It doesn’t feel like Christmas in Antímano, the neighborhood where I live. Inflation, crime and violence, and the difficulty accessing basic goods and services have produced widespread suffering which popular sectors live with stoic resignation during a season that once brought joy and tranquility. The hills that used to be illuminated with multicolored lights in windows and doors today pail before the daily struggle of their inhabitants.
Most people look wistfully back on even the recent past when they at least had enough to buy a humble Christmas dinner. Vladimir Ferrer (38) recalls.
“Last year I complained that the ham bread [a traditional Venezuelan Christmas dish] was expensive. This year I cry because I know I will not be able to buy it–not even with my Christmas bonus, because today money runs like water through your fingers. Christmas is over in Venezuela.”
The Venezuelan government insists that the people live better today than they did years ago. However, the situation everywhere seems to emphatically contradict their statements.
From kilometer 11 of Junquito, Leidy Ospino—a 42-year-old housewife—says the following.
“People here used to have to get up early every day to buy something. But now there are things you can´t even get waiting in line or that can only be obtained from street sellers at great cost. The flour that we need right now in December for the hallacas [another traditional holiday recipe], for example, never reaches the regulated markets any more. But in the street you can find it for six thousand bolivars—which is inaccessible with a meager salary. Other times you might get one in the CLAP bag, but that comes once a month and is one per family. So how do you make a good Christmas meal? “
Leidy’s friend Carmen Gutierrez (35) enthusiastically joined the conversation:
“And that’s just talking about corn flour. Because if you start talking about the meat to fill hallacas that is a whole other trauma. You go one day and ask the price and they tell you five thousand, you go the next day and they tell you seven thousand. What’s going on? They want to increase prices on everything because the dollar is rising. If we continue on like this I don’t know where we are going to end up. ”
“And the government?” I ask.
“Ah, well, whose fault do you think this is? Here in this country we have never seen this in our lives. You´re going hungry and they just sit there and talk. The people in government are the only ones who will have a Merry Christmas because they’re the only ones that are doing well here.”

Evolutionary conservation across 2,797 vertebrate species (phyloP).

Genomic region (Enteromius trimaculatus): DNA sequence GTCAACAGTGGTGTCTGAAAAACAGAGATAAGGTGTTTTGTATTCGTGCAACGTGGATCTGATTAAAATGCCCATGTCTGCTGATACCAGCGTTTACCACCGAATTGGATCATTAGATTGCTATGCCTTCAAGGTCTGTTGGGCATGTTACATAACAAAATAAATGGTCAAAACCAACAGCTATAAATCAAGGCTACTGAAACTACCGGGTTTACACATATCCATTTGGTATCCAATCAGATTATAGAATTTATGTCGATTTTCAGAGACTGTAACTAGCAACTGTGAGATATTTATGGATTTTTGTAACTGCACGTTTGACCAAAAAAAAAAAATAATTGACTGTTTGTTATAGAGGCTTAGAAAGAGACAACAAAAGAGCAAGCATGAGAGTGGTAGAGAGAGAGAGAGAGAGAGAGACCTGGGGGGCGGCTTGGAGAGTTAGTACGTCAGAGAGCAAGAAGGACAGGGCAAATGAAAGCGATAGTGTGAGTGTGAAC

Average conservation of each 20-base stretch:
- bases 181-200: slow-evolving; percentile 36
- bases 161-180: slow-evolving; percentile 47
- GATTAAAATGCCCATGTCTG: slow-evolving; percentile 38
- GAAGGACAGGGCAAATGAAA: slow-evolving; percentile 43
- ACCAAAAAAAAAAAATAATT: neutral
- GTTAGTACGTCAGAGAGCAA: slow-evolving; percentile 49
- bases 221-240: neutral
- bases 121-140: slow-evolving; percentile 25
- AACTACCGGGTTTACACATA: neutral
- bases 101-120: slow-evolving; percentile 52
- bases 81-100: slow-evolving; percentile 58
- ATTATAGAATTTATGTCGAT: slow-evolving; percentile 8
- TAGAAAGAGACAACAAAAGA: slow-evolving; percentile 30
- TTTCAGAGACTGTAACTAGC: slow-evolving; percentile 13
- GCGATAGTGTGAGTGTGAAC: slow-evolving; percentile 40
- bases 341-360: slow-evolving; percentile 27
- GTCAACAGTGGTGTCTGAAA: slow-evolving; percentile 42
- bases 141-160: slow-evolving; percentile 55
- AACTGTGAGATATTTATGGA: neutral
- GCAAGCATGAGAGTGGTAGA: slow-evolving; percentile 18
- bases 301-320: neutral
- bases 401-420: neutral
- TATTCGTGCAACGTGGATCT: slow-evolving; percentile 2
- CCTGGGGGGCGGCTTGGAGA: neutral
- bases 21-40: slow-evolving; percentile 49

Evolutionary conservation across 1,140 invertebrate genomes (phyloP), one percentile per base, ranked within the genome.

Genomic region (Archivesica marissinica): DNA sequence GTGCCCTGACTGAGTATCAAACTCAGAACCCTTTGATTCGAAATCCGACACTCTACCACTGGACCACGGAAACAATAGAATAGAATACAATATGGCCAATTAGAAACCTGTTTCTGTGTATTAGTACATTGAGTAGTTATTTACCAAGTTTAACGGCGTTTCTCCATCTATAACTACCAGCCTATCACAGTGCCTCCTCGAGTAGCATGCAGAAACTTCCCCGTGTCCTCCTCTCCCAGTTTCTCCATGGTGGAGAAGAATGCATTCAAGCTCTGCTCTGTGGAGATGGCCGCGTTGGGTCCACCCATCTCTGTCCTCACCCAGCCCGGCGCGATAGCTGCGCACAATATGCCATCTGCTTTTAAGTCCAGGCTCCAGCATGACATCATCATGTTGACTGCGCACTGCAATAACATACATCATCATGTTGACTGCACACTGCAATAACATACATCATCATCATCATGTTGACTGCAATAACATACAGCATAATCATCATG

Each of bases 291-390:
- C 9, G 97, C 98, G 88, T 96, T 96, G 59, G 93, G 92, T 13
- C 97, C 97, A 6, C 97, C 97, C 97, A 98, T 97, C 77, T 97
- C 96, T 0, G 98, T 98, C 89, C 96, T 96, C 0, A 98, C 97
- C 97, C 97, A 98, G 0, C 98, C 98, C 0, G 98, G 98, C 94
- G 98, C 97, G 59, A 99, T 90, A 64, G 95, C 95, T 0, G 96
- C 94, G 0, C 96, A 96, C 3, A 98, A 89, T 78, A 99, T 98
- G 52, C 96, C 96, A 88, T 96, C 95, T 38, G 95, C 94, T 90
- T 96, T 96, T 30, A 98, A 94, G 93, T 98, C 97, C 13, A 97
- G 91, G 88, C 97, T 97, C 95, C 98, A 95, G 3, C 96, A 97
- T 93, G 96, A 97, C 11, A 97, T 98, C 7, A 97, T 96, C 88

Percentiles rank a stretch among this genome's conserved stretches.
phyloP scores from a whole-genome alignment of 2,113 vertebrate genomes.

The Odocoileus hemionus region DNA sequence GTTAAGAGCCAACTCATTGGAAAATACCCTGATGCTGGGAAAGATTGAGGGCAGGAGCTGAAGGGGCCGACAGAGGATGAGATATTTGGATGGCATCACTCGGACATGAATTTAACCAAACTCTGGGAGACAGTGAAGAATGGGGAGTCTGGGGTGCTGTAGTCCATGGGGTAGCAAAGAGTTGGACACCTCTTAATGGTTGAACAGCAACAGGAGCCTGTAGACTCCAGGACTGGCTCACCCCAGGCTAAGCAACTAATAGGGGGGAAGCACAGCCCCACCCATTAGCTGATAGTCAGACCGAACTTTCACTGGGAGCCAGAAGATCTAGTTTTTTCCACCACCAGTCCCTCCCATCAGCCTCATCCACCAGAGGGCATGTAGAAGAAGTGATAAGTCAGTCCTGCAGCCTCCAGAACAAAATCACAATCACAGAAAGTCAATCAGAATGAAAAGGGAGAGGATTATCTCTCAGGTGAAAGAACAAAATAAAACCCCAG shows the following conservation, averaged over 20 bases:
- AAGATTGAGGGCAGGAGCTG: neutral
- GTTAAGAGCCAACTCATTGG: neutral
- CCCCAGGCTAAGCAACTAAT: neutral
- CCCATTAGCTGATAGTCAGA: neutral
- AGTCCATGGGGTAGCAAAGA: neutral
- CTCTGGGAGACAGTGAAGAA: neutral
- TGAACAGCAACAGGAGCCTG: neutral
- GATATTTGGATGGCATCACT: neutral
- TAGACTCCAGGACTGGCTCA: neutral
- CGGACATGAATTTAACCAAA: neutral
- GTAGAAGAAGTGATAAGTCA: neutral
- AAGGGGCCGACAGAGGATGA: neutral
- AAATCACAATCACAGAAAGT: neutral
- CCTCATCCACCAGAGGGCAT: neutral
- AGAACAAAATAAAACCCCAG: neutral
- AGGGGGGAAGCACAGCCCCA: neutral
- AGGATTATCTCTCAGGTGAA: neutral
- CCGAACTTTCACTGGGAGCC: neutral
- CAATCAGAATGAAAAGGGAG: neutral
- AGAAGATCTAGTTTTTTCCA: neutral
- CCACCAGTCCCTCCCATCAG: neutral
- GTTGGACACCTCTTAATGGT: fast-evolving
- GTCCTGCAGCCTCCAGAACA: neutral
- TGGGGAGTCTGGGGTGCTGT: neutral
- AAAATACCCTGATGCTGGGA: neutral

“And what do you think of the opposition?”
“No, son. They´re on vacation.”
Outside Caracas, the reality is similar. In the town of Mamporal in Miranda State, Carlos Parra (38) comments with sadness. “Imagine, by now everyone was holding Christmas parties in previous years, but here today nobody can be heard talking about Christmas. You don’t even see the lights. And the saddest thing is that children do not talk about gifts. Morale here is at rock bottom.”
And it is not just the popular sectors who are suffering. Among the middle classes, there is a sense of nostalgia for a lost position of comfort. Standing in a supermarket line in El Paraiso, Juan Carlos Herrera (31), a sales advisor for a telephone company, recalls how Christmas was a time for family reunions in past years.
“Before we made a good meal at my parents’ house, we would all get together and make lots of hallacas, buy several ham loaves, chicken salad, panettone and even exchange gifts, a very good Christmas. This December we are even thinking about canceling our get-together because we are all going to work. Me, for example, I used to make a good income every month but today I’m here in this line waiting to see if I can buy a miserable package of flour.”
For others in the middle class a different nostalgia pervades the home during Christmas. Family members who went to study or to work in another country are missed by those who remain. Karla Alvarado (48) saw her second daughter move abroad this year and regrets that this Christmas will not be the same for her.
“I’m happy she’s gone because I know she’s better there. But this time of year is very hard for me because I am reminded of her everywhere. She always calls me and tells me she misses me, that she wants to take me with her, but I know it’s not easy. I prefer for her to stay there over having something happen to her here, even if it kills me not to have her here with me. And although it hurts her not to be in her own country, there’s nothing for her here anymore. This couldn’t be worse (‘Esto se lo llevó quien lo trajo’).”